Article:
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  6. clg114

    clg114 Still crazy, after all these years. Staff Member V.I.P Member

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    I have always thought of my autism as OCD without the C. I can get pretty obsessive about certain things. The difference is that I do not have to do these things.
     
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  7. Echo

    Echo AQ 41 etc etc...

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    This statement was thought provoking, Gracey. It just opened that gray area between ASD and OCD right up.

    If OCD rituals are a form of control, or safety release valve, how closely related to stimming are they, neurologically speaking? I do sense that the differences could be deeper than simply degree and frequency, but could the urges both stem from similar wiring and in response to anxiety triggers?

    For myself, I'm highly anxious (always have been) and, as a child, had a number of these rituals that have diminished over time, but the anxiety is still with me as well as the need to stim. I don't think I'd ever receive a clinical diagnosis of OCD, as my remaining odd rituals don't impact my life, but when I hear people discuss their OCD, I find it relatable.

    And has anyone ever come right out and said our social anxiety is firmly rooted in our brain wiring? I rather think it has far more to do with our uncomfortable experiences with people, and inability, at least as children, to make sense of why social situations were they way they were. Chaos triggers anxiety.
     
  8. Papillon

    Papillon Well-Known Member V.I.P Member

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    This is a big issue for me...determining what is stimming and what is getting to the point of obsessive. Example: the other week I was playing with a snake puzzle making into a ball thingy and I couldn't put it down but was that OCD trying to be known and acknowledged again or was it stimming.

    To answer the question at the top OCD is a co-morbid condition of autism like anxiety and things are in fact I was a part of a study on OCD and how it links to ASD don't ask me how it went because I don't know.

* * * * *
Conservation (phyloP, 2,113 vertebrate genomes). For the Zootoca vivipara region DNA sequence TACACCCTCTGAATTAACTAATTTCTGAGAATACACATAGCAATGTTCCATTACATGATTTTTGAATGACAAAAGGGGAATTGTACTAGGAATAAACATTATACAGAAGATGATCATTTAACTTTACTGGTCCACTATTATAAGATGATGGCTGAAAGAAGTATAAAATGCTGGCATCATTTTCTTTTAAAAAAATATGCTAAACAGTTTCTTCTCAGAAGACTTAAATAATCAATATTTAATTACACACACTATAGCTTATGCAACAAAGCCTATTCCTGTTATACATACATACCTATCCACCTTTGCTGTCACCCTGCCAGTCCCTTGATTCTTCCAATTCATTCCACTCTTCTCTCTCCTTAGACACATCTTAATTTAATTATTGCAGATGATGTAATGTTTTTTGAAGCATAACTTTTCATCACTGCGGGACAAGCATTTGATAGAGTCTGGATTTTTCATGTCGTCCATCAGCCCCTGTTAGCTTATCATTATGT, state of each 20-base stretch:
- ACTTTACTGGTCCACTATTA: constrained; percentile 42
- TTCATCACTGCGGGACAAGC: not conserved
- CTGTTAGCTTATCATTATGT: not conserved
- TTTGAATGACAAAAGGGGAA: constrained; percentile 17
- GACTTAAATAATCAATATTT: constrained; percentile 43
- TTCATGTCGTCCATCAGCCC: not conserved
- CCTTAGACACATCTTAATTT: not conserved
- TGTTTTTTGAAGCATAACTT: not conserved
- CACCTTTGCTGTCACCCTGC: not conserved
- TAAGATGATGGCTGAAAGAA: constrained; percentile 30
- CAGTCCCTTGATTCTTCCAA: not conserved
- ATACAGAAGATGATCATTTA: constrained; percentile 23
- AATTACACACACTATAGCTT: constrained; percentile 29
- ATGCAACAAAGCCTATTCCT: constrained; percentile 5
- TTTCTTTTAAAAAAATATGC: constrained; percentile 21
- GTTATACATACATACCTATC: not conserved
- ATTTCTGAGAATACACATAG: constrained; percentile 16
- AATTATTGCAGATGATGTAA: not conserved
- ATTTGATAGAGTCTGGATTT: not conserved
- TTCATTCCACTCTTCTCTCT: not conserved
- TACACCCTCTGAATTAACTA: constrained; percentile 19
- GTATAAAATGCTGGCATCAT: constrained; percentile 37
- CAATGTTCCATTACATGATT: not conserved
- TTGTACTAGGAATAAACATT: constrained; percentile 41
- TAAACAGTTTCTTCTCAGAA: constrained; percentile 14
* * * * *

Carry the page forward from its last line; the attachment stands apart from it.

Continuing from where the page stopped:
For me I can tell which is which...most of the time...OCD there is anxiety caused by thoughts on a certain "bad thing" (they all follow a similar theme making it easier) then one mist complete the action to lessen the anxiety about the "bad thing" or prevent it from happening
    Whereas ASD there is anxiety about a certain thing or part of my day being wrong or not following the routine or rules then there is anxiety there is not anxiety about completing the routine until I don't do so OCD is anxiety action less anxiety and ASD is thing not completing thing then anxiety.

    Does that even make any sense at all who knows....
     
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  9. Echo

    Echo AQ 41 etc etc...

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    I'm not sure I follow, Pap. You're saying that maybe your ASD anxieties are more related to changes in your day to day, while OCD follows a predictable pattern?

    Because every day is different, you stim to deal with the stresses that crop up.
    But because you're somewhat OCD, you've created rituals that are self-reinforcing and can't break free of, such as "when I do this, I also have to do this?" and that creates it's own stress?
     
  10. Echo

    Echo AQ 41 etc etc...

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    I'll share one of the "OCD" behaviors I have.

    I'm obsessed with dates. I can't read a novel, a profile, or a wikipedia article (et al) without adding and subtracting ages and dates to make sure that everything lines up before I can really focus on the meat of what I'm reading. If I don't do that, first, I can't go ahead and enjoy my reading. So the ritual has a life of it's own, it's inviolable. It has to be done. And while I feel more relaxed after doing it, it creates some internal stress.